LP issues warning on composite decking
Louisiana-Pacific has issued a product advisory for its composite decking materials purchased after Jan. 1, 2005, and made at its Meridian, Idaho, facility. Some of the products can prematurely deteriorate and break, posing a risk to consumers, the announcement said, blaming “variations in manufacturing processes.”
The affected products were sold under the WeatherBest name nationwide and under the Veranda and ABTCo brands at Home Depot stores in the western part of the United States.
Only the Veranda decking and railing products made by LP are subject to the advisory. WeatherBest products manufactured after LP’s sale of the Meridian plant in October 2007 are not affected.
Consumers should check their decks for cracks or chipping of the surface layers, the company said. LP will arrange an inspection to determine if decks are affected and will remedy the problem, up to replacement of the entire deck if necessary.
Hackett’s opens 10th location
Ogdensburg, N.Y.-based Hackett’s, a chain of department stores with full service hardware departments, opened its 10th location on Aug. 2 in Sackets Harbor, N.Y.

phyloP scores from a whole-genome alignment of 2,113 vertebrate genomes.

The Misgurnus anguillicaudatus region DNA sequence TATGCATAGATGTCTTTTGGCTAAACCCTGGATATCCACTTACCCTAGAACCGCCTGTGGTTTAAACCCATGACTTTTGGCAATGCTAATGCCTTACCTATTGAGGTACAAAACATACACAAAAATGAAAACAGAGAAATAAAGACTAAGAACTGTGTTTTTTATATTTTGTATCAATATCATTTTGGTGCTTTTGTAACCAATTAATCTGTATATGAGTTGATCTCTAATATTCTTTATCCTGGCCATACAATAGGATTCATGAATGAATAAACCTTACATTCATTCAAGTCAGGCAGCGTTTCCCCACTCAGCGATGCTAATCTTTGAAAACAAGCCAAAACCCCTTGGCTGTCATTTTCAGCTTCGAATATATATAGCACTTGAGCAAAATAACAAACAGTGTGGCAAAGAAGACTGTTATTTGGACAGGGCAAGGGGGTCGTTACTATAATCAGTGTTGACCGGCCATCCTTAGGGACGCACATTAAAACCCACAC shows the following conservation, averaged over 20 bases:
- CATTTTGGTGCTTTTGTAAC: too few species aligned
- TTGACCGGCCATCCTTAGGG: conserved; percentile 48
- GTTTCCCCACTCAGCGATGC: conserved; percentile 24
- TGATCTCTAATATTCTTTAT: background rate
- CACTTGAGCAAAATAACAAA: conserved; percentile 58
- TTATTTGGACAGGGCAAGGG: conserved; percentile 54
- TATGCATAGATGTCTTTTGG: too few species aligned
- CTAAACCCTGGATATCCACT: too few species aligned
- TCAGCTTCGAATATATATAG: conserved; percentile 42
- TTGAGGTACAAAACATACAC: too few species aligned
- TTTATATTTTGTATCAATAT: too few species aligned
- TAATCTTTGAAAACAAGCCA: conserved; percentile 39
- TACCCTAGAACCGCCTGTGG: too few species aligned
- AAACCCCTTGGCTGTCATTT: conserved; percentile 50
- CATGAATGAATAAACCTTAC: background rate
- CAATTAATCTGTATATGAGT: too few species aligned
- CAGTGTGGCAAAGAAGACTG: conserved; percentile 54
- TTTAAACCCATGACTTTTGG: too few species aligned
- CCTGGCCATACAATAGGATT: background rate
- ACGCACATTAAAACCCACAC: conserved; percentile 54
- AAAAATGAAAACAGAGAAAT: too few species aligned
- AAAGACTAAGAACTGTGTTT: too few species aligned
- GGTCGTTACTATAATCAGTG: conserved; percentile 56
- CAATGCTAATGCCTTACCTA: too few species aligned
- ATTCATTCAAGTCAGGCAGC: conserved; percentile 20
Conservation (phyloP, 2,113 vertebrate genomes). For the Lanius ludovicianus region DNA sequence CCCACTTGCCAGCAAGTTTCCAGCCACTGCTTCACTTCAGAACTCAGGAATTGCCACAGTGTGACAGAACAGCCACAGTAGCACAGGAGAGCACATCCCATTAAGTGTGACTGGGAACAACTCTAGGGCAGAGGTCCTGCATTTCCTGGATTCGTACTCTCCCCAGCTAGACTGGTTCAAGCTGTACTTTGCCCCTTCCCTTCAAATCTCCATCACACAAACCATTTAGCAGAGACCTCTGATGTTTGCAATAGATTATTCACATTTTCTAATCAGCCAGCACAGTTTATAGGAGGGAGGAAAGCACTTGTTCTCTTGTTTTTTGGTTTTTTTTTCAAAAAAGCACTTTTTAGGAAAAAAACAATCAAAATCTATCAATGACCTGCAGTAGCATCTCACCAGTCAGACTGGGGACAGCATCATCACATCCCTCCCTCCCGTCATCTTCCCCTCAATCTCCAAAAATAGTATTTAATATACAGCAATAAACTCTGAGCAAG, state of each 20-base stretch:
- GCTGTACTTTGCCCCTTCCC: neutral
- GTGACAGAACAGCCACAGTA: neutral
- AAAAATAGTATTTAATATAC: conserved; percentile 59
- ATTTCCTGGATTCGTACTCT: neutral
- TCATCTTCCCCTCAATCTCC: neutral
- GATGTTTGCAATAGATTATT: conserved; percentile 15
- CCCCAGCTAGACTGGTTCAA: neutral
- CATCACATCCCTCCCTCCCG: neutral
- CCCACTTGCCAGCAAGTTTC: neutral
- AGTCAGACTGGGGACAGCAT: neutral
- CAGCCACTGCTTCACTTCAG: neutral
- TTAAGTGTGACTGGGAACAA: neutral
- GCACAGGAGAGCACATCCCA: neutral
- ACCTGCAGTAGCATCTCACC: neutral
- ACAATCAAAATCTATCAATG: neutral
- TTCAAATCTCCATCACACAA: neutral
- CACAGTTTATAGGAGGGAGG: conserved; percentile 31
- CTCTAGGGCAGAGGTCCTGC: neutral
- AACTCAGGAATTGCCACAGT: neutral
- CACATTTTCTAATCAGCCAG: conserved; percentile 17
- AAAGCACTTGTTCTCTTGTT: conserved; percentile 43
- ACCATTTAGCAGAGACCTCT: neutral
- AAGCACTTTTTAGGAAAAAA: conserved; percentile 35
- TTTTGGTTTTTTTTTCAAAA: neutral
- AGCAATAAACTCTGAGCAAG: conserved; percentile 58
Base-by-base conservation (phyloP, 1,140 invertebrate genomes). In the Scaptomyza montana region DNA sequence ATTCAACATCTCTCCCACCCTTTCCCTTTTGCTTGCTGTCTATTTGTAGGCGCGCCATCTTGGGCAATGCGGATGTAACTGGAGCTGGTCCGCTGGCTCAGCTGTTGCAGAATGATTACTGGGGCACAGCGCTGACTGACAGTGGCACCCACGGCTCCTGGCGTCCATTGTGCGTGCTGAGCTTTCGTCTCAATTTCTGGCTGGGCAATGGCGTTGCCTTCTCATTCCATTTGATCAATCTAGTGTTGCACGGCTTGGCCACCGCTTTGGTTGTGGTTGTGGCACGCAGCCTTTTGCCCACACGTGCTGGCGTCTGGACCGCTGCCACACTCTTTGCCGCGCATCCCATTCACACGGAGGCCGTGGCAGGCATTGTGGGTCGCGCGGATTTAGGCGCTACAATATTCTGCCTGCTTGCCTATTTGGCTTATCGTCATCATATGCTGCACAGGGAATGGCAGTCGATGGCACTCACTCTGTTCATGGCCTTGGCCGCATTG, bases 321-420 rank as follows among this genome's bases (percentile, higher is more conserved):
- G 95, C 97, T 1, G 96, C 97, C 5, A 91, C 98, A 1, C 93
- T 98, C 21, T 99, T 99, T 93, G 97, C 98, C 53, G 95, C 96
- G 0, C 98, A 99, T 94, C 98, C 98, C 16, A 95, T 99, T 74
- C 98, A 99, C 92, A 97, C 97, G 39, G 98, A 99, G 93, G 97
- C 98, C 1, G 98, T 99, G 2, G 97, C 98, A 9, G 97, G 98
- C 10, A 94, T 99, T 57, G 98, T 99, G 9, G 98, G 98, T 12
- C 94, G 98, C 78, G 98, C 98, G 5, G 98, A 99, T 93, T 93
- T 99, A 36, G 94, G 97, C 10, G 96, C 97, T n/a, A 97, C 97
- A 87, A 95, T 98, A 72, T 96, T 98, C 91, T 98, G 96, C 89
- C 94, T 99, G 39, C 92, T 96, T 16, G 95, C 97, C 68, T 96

Hackett’s is one of the nation’s oldest retailers with roots dating back to 1830. Each store contains a full service True Value hardware department with traditional hardware, tools, plumbing, paint and electrical departments.
Other departments in the stores include men’s, women’s and children’s brand name apparel, athletic, casual and work footwear, home decor, gifts, seasonal merchandise and sporting goods.
The official grand opening, which includes door prize giveaways and other special promotions, is scheduled for Aug. 6 and will continue through the weekend.
“We were very pleased with the opening of the new location, and we received positive feedback from the customers that visited the store,” said Norm Garrelts, president of Hackett’s.
Third-quarter losses narrower at D.R. Horton
D.R. Horton recorded narrower — but still significant — losses in the third quarter. The home builder, one of the largest in the United States, lost $399.3 million in the period, compared with $823.8 million in losses in the same period last year.
The company took a $500 million charge for write-offs and folded land options contracts. In all, revenue from home and lot sales totaled $1.43 billion, down 43.9 percent from $2.55 billion in the same period.
“Although market conditions in the home-building industry remain challenging, we continue to focus on reducing our inventory and generating cash flow from operations,” said Donald R. Horton, chairman of the company’s board of directors, in a statement.
The company’s sales backlog of homes under contract as of June 30 was 8,281 homes, worth an estimated $1.9 billion. That’s significantly lower than the 15,801, worth around $4.4 billion, at the same time last year.
D.R. Horton has operations in 80 markets in 27 states.